We start by describing the jumps of the compensator, which can be done simply in terms of the jumps of the original process. Recall that the set of jump times {\{t\colon\Delta X_t\not=0\}} of a cadlag process are contained in the graphs of a sequence of stopping times, each of which is either predictable or totally inaccessible. We, therefore, only need to calculate {\Delta A_\tau} separately for the cases where {\tau} is a predictable stopping time and when it is totally inaccessible.

For the remainder of this post, it is assumed that the underlying filtered probability space is complete. Whenever we refer to the compensator of a process X, it will be understood that X is a special semimartingale. Also, the jump {\Delta X_t} of a process is defined to be zero at time {t=\infty}.

Lemma 2 Let A be the compensator of a process X. Then, for a stopping time {\tau},

  1. {\Delta A_\tau=0} if {\tau} is totally inaccessible.
  2. {\Delta A_\tau={\mathbb E}\left[\Delta X_\tau\vert\mathcal{F}_{\tau-}\right]} if {\tau} is predictable.

(more…)

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3 October 11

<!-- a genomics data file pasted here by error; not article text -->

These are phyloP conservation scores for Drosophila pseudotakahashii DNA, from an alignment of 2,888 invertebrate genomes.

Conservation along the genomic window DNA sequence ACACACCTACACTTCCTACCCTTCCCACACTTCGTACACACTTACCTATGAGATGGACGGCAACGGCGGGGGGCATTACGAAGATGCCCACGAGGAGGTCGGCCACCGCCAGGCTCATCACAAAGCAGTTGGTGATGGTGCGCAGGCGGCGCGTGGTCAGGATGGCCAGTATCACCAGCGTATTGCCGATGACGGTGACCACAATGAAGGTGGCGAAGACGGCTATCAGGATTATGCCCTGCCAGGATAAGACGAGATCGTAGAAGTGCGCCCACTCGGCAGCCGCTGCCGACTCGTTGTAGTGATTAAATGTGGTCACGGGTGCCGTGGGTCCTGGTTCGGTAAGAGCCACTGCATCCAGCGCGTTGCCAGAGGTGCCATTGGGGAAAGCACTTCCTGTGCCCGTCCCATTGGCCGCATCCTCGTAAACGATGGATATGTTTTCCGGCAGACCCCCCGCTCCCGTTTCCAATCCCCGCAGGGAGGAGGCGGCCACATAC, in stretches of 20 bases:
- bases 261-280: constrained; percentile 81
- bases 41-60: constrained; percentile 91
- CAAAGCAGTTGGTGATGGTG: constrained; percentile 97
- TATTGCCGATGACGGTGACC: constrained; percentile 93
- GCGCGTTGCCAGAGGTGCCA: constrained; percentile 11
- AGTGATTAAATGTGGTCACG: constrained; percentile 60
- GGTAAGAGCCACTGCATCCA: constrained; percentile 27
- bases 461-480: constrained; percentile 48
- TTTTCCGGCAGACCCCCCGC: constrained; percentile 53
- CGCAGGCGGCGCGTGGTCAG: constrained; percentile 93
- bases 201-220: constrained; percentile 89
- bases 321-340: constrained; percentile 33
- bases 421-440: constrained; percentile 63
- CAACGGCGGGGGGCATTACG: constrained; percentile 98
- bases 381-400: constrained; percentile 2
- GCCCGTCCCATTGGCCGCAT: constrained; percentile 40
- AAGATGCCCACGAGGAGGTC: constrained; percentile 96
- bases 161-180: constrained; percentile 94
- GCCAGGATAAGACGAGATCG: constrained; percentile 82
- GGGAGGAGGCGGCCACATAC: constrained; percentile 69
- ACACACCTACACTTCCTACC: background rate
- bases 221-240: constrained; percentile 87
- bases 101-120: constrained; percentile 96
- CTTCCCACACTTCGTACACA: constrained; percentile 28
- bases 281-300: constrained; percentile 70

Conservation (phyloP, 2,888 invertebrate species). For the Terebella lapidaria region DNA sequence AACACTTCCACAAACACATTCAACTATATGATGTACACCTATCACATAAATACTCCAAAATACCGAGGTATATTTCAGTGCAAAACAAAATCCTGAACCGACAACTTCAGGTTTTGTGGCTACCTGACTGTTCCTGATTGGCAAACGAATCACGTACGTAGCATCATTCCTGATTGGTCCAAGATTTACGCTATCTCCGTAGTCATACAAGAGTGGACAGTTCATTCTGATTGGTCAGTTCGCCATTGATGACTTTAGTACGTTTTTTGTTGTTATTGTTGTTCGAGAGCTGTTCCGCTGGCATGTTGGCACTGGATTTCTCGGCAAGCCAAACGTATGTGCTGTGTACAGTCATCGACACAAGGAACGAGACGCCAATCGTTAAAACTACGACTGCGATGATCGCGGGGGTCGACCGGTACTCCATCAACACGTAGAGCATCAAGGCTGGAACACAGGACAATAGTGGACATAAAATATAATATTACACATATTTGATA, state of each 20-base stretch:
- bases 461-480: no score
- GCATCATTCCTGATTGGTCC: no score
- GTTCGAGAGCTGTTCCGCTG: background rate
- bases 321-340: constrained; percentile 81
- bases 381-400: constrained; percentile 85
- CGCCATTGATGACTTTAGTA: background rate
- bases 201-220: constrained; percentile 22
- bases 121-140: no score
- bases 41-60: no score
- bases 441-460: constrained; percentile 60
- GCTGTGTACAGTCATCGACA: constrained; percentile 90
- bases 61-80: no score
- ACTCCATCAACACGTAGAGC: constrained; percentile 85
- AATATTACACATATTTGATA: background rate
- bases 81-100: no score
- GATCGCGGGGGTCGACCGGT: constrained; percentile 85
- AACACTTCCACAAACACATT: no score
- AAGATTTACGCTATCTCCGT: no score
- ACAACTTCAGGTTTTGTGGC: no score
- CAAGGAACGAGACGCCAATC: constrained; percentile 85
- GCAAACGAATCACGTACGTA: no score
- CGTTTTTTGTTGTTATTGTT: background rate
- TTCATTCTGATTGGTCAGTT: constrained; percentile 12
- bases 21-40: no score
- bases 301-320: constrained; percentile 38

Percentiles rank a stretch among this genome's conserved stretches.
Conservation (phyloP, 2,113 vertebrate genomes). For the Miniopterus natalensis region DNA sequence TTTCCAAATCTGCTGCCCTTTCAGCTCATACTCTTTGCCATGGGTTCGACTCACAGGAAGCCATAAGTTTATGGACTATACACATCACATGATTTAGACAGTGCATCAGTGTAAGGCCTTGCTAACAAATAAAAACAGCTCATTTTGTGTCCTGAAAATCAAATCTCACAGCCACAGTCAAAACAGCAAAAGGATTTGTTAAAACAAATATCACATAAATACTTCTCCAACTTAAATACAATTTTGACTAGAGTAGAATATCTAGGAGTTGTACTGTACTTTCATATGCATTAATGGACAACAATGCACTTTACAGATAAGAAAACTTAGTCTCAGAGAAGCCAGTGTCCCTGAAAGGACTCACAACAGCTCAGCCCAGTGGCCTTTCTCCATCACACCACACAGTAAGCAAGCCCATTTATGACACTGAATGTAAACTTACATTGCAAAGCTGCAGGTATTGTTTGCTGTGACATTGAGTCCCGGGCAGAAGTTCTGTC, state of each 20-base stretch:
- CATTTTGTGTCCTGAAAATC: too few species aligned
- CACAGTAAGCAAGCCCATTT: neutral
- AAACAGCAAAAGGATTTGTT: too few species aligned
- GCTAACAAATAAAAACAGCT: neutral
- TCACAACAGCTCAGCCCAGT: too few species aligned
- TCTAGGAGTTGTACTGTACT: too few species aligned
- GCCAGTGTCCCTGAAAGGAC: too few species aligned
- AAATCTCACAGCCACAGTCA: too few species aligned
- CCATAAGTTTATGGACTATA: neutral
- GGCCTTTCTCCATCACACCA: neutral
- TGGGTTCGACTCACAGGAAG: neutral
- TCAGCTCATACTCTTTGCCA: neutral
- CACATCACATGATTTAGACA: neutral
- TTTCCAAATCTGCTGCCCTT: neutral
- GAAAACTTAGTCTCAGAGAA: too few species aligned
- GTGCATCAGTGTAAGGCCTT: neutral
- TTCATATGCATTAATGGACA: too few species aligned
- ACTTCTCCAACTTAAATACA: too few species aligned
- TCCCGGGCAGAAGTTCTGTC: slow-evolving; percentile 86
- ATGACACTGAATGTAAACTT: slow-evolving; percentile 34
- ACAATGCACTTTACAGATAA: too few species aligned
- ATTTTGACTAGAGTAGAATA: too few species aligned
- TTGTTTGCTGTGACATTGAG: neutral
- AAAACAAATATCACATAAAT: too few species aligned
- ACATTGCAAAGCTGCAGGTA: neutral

Special Semimartingales

For stochastic processes in discrete time, the Doob decomposition uniquely decomposes any integrable process into the sum of a martingale and a predictable process. If {\{X_n\}_{n=0,1,\ldots}} is an integrable process adapted to a filtration {\{\mathcal{F}_n\}_{n=0,1,\ldots}} then we write {X_n=M_n+A_n}. Here, M is a martingale, so that {M_{n-1}={\mathbb E}[M_n\vert\mathcal{F}_{n-1}]}, and A is predictable with {A_0=0}. By saying that A is predictable, we mean that {A_n} is {\mathcal{F}_{n-1}} measurable for each {n\ge1}. It can be seen that this implies that

\displaystyle  A_n-A_{n-1}={\mathbb E}[A_n-A_{n-1}\vert\mathcal{F}_{n-1}]={\mathbb E}[X_n-X_{n-1}\vert\mathcal{F}_{n-1}].

Then it is possible to write A and M as

\displaystyle  \setlength\arraycolsep{2pt} \begin{array}{rl} \displaystyle A_n&\displaystyle=\sum_{k=1}^n{\mathbb E}[X_k-X_{k-1}\vert\mathcal{F}_{k-1}],\smallskip\\ \displaystyle M_n&\displaystyle=X_n-A_n. \end{array} (1)

So, the Doob decomposition is unique and, conversely, the processes A and M constructed according to equation (1) can be seen to be respectively, a predictable process starting from zero and a martingale. For many purposes, this allows us to reduce problems concerning processes in discrete time to simpler statements about martingales and separately about predictable processes. In the case where X is a submartingale then things reduce further as, in this case, A will be an increasing process.